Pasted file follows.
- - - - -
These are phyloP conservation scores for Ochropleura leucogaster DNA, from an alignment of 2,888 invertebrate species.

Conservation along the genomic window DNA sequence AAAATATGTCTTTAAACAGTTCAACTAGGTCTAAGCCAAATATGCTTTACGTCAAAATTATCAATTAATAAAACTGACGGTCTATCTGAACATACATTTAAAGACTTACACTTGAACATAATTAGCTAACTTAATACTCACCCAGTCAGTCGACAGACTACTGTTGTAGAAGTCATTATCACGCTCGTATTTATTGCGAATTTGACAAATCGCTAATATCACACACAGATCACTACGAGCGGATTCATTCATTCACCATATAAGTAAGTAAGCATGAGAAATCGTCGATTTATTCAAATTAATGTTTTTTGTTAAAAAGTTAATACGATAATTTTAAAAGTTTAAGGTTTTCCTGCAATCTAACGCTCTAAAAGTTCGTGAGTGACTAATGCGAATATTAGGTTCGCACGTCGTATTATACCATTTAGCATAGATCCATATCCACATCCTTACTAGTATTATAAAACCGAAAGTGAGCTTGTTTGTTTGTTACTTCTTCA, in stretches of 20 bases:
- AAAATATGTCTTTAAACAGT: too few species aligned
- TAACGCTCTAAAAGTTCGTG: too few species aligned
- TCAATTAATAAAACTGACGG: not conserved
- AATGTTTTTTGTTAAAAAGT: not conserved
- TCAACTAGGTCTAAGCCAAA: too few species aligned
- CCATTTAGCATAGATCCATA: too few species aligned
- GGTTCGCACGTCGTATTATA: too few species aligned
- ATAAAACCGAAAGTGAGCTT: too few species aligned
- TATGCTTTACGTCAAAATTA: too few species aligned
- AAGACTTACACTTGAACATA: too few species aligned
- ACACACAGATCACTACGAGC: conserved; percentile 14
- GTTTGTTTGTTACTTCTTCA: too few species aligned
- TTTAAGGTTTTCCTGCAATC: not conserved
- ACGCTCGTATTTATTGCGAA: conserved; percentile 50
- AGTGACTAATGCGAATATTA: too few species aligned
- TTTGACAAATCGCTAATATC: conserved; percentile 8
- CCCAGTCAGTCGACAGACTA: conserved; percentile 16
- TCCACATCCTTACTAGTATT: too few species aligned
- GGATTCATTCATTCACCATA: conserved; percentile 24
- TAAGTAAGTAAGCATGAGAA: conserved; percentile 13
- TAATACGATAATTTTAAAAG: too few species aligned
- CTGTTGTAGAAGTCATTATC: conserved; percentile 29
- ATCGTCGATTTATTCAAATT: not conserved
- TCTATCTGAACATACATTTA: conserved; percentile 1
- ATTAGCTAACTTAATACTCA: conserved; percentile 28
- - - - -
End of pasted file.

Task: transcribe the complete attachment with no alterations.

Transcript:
These are phyloP conservation scores for Ochropleura leucogaster DNA, from an alignment of 2,888 invertebrate species.

Conservation along the genomic window DNA sequence AAAATATGTCTTTAAACAGTTCAACTAGGTCTAAGCCAAATATGCTTTACGTCAAAATTATCAATTAATAAAACTGACGGTCTATCTGAACATACATTTAAAGACTTACACTTGAACATAATTAGCTAACTTAATACTCACCCAGTCAGTCGACAGACTACTGTTGTAGAAGTCATTATCACGCTCGTATTTATTGCGAATTTGACAAATCGCTAATATCACACACAGATCACTACGAGCGGATTCATTCATTCACCATATAAGTAAGTAAGCATGAGAAATCGTCGATTTATTCAAATTAATGTTTTTTGTTAAAAAGTTAATACGATAATTTTAAAAGTTTAAGGTTTTCCTGCAATCTAACGCTCTAAAAGTTCGTGAGTGACTAATGCGAATATTAGGTTCGCACGTCGTATTATACCATTTAGCATAGATCCATATCCACATCCTTACTAGTATTATAAAACCGAAAGTGAGCTTGTTTGTTTGTTACTTCTTCA, in stretches of 20 bases:
- AAAATATGTCTTTAAACAGT: too few species aligned
- TAACGCTCTAAAAGTTCGTG: too few species aligned
- TCAATTAATAAAACTGACGG: not conserved
- AATGTTTTTTGTTAAAAAGT: not conserved
- TCAACTAGGTCTAAGCCAAA: too few species aligned
- CCATTTAGCATAGATCCATA: too few species aligned
- GGTTCGCACGTCGTATTATA: too few species aligned
- ATAAAACCGAAAGTGAGCTT: too few species aligned
- TATGCTTTACGTCAAAATTA: too few species aligned
- AAGACTTACACTTGAACATA: too few species aligned
- ACACACAGATCACTACGAGC: conserved; percentile 14
- GTTTGTTTGTTACTTCTTCA: too few species aligned
- TTTAAGGTTTTCCTGCAATC: not conserved
- ACGCTCGTATTTATTGCGAA: conserved; percentile 50
- AGTGACTAATGCGAATATTA: too few species aligned
- TTTGACAAATCGCTAATATC: conserved; percentile 8
- CCCAGTCAGTCGACAGACTA: conserved; percentile 16
- TCCACATCCTTACTAGTATT: too few species aligned
- GGATTCATTCATTCACCATA: conserved; percentile 24
- TAAGTAAGTAAGCATGAGAA: conserved; percentile 13
- TAATACGATAATTTTAAAAG: too few species aligned
- CTGTTGTAGAAGTCATTATC: conserved; percentile 29
- ATCGTCGATTTATTCAAATT: not conserved
- TCTATCTGAACATACATTTA: conserved; percentile 1
- ATTAGCTAACTTAATACTCA: conserved; percentile 28